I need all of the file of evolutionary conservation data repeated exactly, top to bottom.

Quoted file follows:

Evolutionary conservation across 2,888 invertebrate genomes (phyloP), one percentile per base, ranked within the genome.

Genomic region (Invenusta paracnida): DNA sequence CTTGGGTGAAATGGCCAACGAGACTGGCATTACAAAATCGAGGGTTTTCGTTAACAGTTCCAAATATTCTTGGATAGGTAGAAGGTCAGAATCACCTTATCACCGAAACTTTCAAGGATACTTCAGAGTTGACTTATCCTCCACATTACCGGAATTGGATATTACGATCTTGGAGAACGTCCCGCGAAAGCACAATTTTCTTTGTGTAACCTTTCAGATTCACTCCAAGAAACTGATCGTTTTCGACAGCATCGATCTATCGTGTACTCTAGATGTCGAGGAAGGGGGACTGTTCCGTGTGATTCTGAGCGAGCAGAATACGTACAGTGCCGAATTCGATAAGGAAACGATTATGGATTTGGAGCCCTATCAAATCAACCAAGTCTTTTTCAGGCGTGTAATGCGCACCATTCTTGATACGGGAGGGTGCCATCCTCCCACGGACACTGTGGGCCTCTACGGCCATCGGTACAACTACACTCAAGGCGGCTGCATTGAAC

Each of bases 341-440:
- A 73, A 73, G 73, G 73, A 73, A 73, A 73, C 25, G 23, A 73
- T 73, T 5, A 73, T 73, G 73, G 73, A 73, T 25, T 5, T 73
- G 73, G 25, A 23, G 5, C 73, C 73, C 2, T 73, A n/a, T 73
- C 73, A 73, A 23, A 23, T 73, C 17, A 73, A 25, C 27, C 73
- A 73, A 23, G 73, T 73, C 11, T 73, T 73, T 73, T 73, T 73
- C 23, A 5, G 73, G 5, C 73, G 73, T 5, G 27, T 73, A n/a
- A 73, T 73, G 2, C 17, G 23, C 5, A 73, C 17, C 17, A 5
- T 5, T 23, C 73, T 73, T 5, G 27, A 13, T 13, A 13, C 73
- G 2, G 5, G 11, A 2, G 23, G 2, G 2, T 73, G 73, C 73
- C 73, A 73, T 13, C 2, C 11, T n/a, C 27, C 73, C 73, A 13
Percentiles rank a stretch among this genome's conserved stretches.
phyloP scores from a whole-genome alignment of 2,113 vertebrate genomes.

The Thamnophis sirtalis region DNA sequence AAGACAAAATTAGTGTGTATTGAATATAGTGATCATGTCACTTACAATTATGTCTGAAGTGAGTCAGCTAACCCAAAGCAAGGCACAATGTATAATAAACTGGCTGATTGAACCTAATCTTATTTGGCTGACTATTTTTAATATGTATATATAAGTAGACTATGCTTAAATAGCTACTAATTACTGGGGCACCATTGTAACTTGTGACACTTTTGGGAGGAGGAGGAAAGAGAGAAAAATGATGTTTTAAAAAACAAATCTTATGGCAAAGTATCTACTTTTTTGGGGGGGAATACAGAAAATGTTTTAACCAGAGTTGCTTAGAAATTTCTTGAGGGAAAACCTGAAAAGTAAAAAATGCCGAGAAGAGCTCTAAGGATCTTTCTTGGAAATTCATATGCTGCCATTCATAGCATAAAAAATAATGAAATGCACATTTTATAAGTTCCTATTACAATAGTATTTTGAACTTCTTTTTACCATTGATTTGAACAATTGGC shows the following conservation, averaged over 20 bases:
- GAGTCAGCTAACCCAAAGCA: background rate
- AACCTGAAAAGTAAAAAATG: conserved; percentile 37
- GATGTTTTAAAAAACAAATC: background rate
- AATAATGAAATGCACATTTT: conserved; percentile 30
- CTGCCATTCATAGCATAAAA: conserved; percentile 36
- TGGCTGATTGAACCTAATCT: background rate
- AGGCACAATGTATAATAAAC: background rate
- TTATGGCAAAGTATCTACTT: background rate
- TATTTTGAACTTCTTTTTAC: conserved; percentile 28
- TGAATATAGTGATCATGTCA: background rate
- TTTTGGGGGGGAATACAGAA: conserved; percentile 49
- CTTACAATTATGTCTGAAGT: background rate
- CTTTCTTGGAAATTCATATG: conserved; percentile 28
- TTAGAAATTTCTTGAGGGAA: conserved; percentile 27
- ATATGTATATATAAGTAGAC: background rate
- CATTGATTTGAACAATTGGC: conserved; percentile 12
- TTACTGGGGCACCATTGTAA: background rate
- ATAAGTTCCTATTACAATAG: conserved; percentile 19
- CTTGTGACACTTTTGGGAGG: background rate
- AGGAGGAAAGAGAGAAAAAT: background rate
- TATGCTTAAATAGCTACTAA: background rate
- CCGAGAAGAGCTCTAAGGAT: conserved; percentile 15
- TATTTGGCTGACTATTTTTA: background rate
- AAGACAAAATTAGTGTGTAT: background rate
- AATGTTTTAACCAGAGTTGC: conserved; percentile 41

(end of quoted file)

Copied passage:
Evolutionary conservation across 2,888 invertebrate genomes (phyloP), one percentile per base, ranked within the genome.

Genomic region (Invenusta paracnida): DNA sequence CTTGGGTGAAATGGCCAACGAGACTGGCATTACAAAATCGAGGGTTTTCGTTAACAGTTCCAAATATTCTTGGATAGGTAGAAGGTCAGAATCACCTTATCACCGAAACTTTCAAGGATACTTCAGAGTTGACTTATCCTCCACATTACCGGAATTGGATATTACGATCTTGGAGAACGTCCCGCGAAAGCACAATTTTCTTTGTGTAACCTTTCAGATTCACTCCAAGAAACTGATCGTTTTCGACAGCATCGATCTATCGTGTACTCTAGATGTCGAGGAAGGGGGACTGTTCCGTGTGATTCTGAGCGAGCAGAATACGTACAGTGCCGAATTCGATAAGGAAACGATTATGGATTTGGAGCCCTATCAAATCAACCAAGTCTTTTTCAGGCGTGTAATGCGCACCATTCTTGATACGGGAGGGTGCCATCCTCCCACGGACACTGTGGGCCTCTACGGCCATCGGTACAACTACACTCAAGGCGGCTGCATTGAAC

Each of bases 341-440:
- A 73, A 73, G 73, G 73, A 73, A 73, A 73, C 25, G 23, A 73
- T 73, T 5, A 73, T 73, G 73, G 73, A 73, T 25, T 5, T 73
- G 73, G 25, A 23, G 5, C 73, C 73, C 2, T 73, A n/a, T 73
- C 73, A 73, A 23, A 23, T 73, C 17, A 73, A 25, C 27, C 73
- A 73, A 23, G 73, T 73, C 11, T 73, T 73, T 73, T 73, T 73
- C 23, A 5, G 73, G 5, C 73, G 73, T 5, G 27, T 73, A n/a
- A 73, T 73, G 2, C 17, G 23, C 5, A 73, C 17, C 17, A 5
- T 5, T 23, C 73, T 73, T 5, G 27, A 13, T 13, A 13, C 73
- G 2, G 5, G 11, A 2, G 23, G 2, G 2, T 73, G 73, C 73
- C 73, A 73, T 13, C 2, C 11, T n/a, C 27, C 73, C 73, A 13
Percentiles rank a stretch among this genome's conserved stretches.
phyloP scores from a whole-genome alignment of 2,113 vertebrate genomes.

The Thamnophis sirtalis region DNA sequence AAGACAAAATTAGTGTGTATTGAATATAGTGATCATGTCACTTACAATTATGTCTGAAGTGAGTCAGCTAACCCAAAGCAAGGCACAATGTATAATAAACTGGCTGATTGAACCTAATCTTATTTGGCTGACTATTTTTAATATGTATATATAAGTAGACTATGCTTAAATAGCTACTAATTACTGGGGCACCATTGTAACTTGTGACACTTTTGGGAGGAGGAGGAAAGAGAGAAAAATGATGTTTTAAAAAACAAATCTTATGGCAAAGTATCTACTTTTTTGGGGGGGAATACAGAAAATGTTTTAACCAGAGTTGCTTAGAAATTTCTTGAGGGAAAACCTGAAAAGTAAAAAATGCCGAGAAGAGCTCTAAGGATCTTTCTTGGAAATTCATATGCTGCCATTCATAGCATAAAAAATAATGAAATGCACATTTTATAAGTTCCTATTACAATAGTATTTTGAACTTCTTTTTACCATTGATTTGAACAATTGGC shows the following conservation, averaged over 20 bases:
- GAGTCAGCTAACCCAAAGCA: background rate
- AACCTGAAAAGTAAAAAATG: conserved; percentile 37
- GATGTTTTAAAAAACAAATC: background rate
- AATAATGAAATGCACATTTT: conserved; percentile 30
- CTGCCATTCATAGCATAAAA: conserved; percentile 36
- TGGCTGATTGAACCTAATCT: background rate
- AGGCACAATGTATAATAAAC: background rate
- TTATGGCAAAGTATCTACTT: background rate
- TATTTTGAACTTCTTTTTAC: conserved; percentile 28
- TGAATATAGTGATCATGTCA: background rate
- TTTTGGGGGGGAATACAGAA: conserved; percentile 49
- CTTACAATTATGTCTGAAGT: background rate
- CTTTCTTGGAAATTCATATG: conserved; percentile 28
- TTAGAAATTTCTTGAGGGAA: conserved; percentile 27
- ATATGTATATATAAGTAGAC: background rate
- CATTGATTTGAACAATTGGC: conserved; percentile 12
- TTACTGGGGCACCATTGTAA: background rate
- ATAAGTTCCTATTACAATAG: conserved; percentile 19
- CTTGTGACACTTTTGGGAGG: background rate
- AGGAGGAAAGAGAGAAAAAT: background rate
- TATGCTTAAATAGCTACTAA: background rate
- CCGAGAAGAGCTCTAAGGAT: conserved; percentile 15
- TATTTGGCTGACTATTTTTA: background rate
- AAGACAAAATTAGTGTGTAT: background rate
- AATGTTTTAACCAGAGTTGC: conserved; percentile 41